Exploring Devil’s Backbone


A quick search for “Devil’s Backbone” in Wikipedia returns a list of 17 options – 3 plants, 10 place names, 2 movies, plus a battle during the Civil War and a brewpub in Virginia.  You can visit one or more places named Devil’s Backbone in eight different states, ranging from Oregon to Virginia and Indiana to Texas.  Someday perhaps, but my first Devil’s Backbone outing was right here in Colorado, no more than 30 minutes from our house.

The occasion was to go hiking in the foothills with Janice (sister), Mark (her husband), and niece Amy during their recent visit from the flat lands.  It was a winner!  In this blog, I’ve highlighted five reasons to put Devil’s Backbone on your hiking list.

Reason #1:  Interesting Geologic Features

Officially, the Devil’s Backbone is an outcropping of gray-brown to tan sandstones that is characteristic of the Lytle Formation, which I know only because I looked it up. To most of us, it’s an interesting bunch of rocks that seem to rise up from the ridgeline, with a view of the foothills and Rocky Mountain National Park in the distance.

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View of the Devil’s Backbone looking west toward Rocky Mountain National Park

Those rocks are larger than they look.  Search for the hiking trail at the extreme right in the photo below to get a better sense of scale.

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A closer look at a portion of the Devil’s Backbone

We also had a good view of the hogbacks from the back side.

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Hogback ridge from the west side looking north

The Dakota Hogback is a ridge that runs north and south along the entire length of the Colorado Front Range and divides the plains to the east from the Rocky Mountains to the west.  Geologists say this distinctive faulting of the North American Plate was created about 50 million years ago from general uplift.

Reason #2:  Easy Access

Hiking in Colorado can easily be an all day commitment.  Justifiable to be sure, because the choices of magnificent places to explore on foot are endless, many of which require a 1-2 hour drive just to get to the trailhead of a hike that could easily be 6+ miles.  But when you have only a few hours to spend on your nature fix, as was the case for our group, it’s nice to have options that are both easily accessible and beautiful.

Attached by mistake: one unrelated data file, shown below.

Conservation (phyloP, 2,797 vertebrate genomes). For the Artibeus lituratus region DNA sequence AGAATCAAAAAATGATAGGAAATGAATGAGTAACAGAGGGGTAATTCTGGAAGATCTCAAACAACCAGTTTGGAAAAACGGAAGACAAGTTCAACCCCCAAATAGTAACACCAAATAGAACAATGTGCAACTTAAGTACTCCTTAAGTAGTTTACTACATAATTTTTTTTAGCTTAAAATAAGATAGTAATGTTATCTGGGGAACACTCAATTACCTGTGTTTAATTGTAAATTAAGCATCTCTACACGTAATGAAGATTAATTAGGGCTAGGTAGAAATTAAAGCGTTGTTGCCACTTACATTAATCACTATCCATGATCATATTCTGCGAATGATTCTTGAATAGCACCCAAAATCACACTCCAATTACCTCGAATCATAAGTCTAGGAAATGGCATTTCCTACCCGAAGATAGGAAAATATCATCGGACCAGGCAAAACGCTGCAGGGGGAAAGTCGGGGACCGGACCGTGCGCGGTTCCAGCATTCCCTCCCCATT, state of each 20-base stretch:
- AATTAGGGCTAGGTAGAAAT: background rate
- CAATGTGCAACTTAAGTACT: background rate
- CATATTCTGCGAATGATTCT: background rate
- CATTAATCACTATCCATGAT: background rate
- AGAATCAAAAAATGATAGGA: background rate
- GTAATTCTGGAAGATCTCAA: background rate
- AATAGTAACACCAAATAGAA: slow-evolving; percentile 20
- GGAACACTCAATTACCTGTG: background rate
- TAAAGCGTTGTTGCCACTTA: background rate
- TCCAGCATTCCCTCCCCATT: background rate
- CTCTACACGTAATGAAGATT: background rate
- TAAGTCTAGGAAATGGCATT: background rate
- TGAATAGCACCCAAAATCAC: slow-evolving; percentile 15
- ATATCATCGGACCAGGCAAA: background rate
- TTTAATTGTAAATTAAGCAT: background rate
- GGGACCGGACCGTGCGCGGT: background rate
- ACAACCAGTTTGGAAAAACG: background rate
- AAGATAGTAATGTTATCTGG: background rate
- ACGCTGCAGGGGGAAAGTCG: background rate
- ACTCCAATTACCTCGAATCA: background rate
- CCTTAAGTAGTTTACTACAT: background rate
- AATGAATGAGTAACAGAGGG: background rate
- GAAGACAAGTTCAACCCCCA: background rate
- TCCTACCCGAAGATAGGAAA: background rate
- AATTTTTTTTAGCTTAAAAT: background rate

The drive from home to the Devil’s Backbone trailhead was about 30 minutes.  Parking is free, but the lot can be filled to capacity on summer weekends.  To avoid the frustration of being turned away due to lack of parking spots, you can check out the current situation via webcam.

Another outstanding feature of this particular trail is the ability to customize the length of your hike.  We did about 4.5 miles roundtrip, but you could easily double, triple, or even quadruple your distance, because of the many connections with other hiking trails that meander as far north as Lory State Park, a distance of some 17+ miles.

Reason #3:  Modest Elevation Gain

It’s (almost) a given that hiking in the mountains requires a lot of ups and downs, frequently as much as 1,500-2,000 feet in elevation gain over the course of a 3-4 mile uphill trek.  I’m a big fan of those hikes, because the changing views along the way and expansive vistas from the summit are spectacular and make the effort seem worthwhile.  Our tradition is to eat lunch and relax for an hour or so at the top (except when threatening weather is on the horizon, which happens often . . .), then descend in fairly rapid fashion and head home for a warm shower and cold beverage.

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View from the high point of our hike, with Rocky Mountain National Park and Long’s Peak in the distance

However, we’re learning that easier hikes can also yield big rewards, and Devil’s Backbone is a good example.  The section that we hiked unofficially gained about 600 feet in elevation, which approximates taking the stairs to the top of a 60 story building.  Enough exertion that you feel it but not so grueling that your legs feel like jelly.

Reason #4:  The Keyhole

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Looking west from the Keyhole at the Devil’s Backbone

The Keyhole is a natural “window” in the Devil’s Backbone formation where you can access a great view looking west over a broad valley, the foothills, and eventually a couple of high peaks in Rocky Mountain National Park.  Definitely a highlight!

It’s also one of the few shady places on the hike, which means it’s a good stopping point to sit, rehydrate and relax for awhile before continuing on.

Reason #5:  Wildlife

Seeing wildlife on a hike is always a highlight, even if it’s only a deer or two!

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Overall – plenty of reasons to enjoy hiking at Devil’s Backbone and lots of motivation to go back!  You can read more about this terrific place on the Devil’s Backbone website.

 

 

Categories: ColoradoTags: ,

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